Last updated at Wed, 26 Jul 2017 16:32:01 GMT

Hi, I'm the product manager here at Rapid7 and one of the many people behind the Community Edition. I joined Rapid7 in July after spending my last eight years with Red Hat. Before that, I worked at another open source software company. Naturally, I have strong opinions on why open source and community-driven software is a fundamentally better way to build and release software. 

With that as a background, I thought I'd take some time and explain the motivation and philosophy behind NeXpose community Edition and why we decided to do it. At Rapid7, we've always been big believers in open disclosure as the best way to improve security.  The community-driven security process works. In the software industry, the momentum is clearly a trend towards openness and community. Some software companies are doing it just for the marketing (and it shows), but many others are actively embracing community and openness as part of their DNA. It's not necessarily an easy or free process, but at the end of it, there are incredible benefits – starting with better software and happier customers. 

As a group, we looked at the security market and at vulnerability management in particular, and we didn't see a transition from closed to open. Surprisingly, we saw the opposite – a trend from open to closed. We think that this is bad for security, bad for customers, and bad for the community. And so it became apparent that releasing a free, unrestricted version of NeXpose would be a good thing.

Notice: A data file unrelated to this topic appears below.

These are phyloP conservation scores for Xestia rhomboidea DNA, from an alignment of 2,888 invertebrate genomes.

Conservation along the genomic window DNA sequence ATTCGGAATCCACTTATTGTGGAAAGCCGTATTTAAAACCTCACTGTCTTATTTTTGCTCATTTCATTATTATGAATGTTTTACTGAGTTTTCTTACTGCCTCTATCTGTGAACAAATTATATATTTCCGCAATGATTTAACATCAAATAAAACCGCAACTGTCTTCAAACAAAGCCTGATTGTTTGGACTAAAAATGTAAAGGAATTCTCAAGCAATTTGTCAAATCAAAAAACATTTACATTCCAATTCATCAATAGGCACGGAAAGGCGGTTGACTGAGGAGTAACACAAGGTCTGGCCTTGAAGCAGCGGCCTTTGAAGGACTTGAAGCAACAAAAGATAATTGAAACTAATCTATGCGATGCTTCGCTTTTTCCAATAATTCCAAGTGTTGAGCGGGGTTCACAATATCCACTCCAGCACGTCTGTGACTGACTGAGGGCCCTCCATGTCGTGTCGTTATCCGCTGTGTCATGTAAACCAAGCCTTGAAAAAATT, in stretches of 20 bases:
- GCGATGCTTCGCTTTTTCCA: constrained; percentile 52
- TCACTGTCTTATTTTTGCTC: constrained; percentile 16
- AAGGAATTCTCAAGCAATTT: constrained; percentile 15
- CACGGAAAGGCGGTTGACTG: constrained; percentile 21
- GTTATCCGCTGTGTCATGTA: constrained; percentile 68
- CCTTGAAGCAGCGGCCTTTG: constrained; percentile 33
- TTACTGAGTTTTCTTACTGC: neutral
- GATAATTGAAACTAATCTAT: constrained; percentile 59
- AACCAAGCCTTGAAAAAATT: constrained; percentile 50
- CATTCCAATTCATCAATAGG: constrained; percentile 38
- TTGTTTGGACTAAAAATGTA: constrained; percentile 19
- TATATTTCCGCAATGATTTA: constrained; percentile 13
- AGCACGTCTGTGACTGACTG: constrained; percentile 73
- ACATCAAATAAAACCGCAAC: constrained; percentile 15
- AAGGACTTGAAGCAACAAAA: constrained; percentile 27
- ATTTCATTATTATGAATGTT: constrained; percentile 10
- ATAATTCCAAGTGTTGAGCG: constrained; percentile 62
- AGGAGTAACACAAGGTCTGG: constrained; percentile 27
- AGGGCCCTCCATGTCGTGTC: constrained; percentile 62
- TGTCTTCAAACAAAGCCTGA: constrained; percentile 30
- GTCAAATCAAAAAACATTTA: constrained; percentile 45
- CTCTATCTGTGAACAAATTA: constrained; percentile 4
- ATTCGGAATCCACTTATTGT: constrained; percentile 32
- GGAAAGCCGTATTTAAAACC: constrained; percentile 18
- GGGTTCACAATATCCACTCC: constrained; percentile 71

But before we did that, I wanted to have a conversation internally about why we were doing it. I wanted to make sure that Rapid7 as a company was committed to investing in the community, instead of just releasing a free version of NeXpose and then hoping a community would materialize, because communities don't just appear for free. So we had some active, spirited conversations about this and we decided, as a company, that we are committed to building a community. 

We then had the debate about what features to include in Community Edition. After all, we are a for-profit company and we do have a duty to our shareholders to make money. Simultaneously, we wanted something that would be generically useful for everyone, and not just for a few. So we decided that, while we would impose some limitations (mostly around the number of IPs and some enterprise features), we would actually release with a license that does not restrict use as well as real-time vulnerability updates (including our 24 hour Microsoft patch Tuesday updates). 

So, after that decision, in the last quarter of 2009, Rapid7 dramatically expanded the number of full-time engineers working on the free, open source version of Metasploit. We launched NeXpose Community Edition with flexible license terms and real-time vulnerability updates. We released Metasploit NeXpose integration. We launched . We've responded to some of the initial feedback from the community, with more reporting functionality and improved usability. We've just barely started and we won't stop. Stay tuned for more.